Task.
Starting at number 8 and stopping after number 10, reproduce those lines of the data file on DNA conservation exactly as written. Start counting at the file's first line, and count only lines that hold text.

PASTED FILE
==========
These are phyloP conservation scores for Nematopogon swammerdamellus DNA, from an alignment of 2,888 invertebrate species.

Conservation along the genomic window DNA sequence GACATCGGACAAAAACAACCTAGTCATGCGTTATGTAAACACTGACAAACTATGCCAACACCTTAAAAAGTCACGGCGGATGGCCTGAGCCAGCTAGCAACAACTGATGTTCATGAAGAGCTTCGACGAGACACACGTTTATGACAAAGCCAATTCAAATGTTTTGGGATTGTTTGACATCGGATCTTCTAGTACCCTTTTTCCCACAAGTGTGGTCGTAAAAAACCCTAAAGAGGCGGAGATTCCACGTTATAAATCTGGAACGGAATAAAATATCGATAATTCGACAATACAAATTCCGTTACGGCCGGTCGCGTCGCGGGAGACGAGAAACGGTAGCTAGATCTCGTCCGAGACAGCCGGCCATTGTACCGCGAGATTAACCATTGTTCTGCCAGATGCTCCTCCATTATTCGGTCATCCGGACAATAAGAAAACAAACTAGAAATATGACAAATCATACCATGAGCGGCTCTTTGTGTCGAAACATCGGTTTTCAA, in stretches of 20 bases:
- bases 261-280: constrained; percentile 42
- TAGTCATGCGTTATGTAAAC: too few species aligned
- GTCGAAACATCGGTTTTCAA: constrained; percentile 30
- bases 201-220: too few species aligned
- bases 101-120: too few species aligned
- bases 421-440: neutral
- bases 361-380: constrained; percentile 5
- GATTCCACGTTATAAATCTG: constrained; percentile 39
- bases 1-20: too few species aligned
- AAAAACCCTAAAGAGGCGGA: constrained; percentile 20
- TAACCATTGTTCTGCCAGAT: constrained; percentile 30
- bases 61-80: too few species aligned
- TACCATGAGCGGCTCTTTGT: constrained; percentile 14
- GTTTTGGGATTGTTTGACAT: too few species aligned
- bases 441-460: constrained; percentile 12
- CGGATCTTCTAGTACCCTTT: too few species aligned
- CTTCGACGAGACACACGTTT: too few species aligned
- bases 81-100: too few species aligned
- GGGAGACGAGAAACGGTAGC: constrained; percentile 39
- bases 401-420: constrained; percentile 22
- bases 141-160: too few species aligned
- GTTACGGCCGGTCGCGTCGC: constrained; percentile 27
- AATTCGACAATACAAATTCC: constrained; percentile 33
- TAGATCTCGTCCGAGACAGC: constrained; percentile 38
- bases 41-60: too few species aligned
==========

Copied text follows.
- bases 421-440: neutral
- bases 361-380: constrained; percentile 5
- GATTCCACGTTATAAATCTG: constrained; percentile 39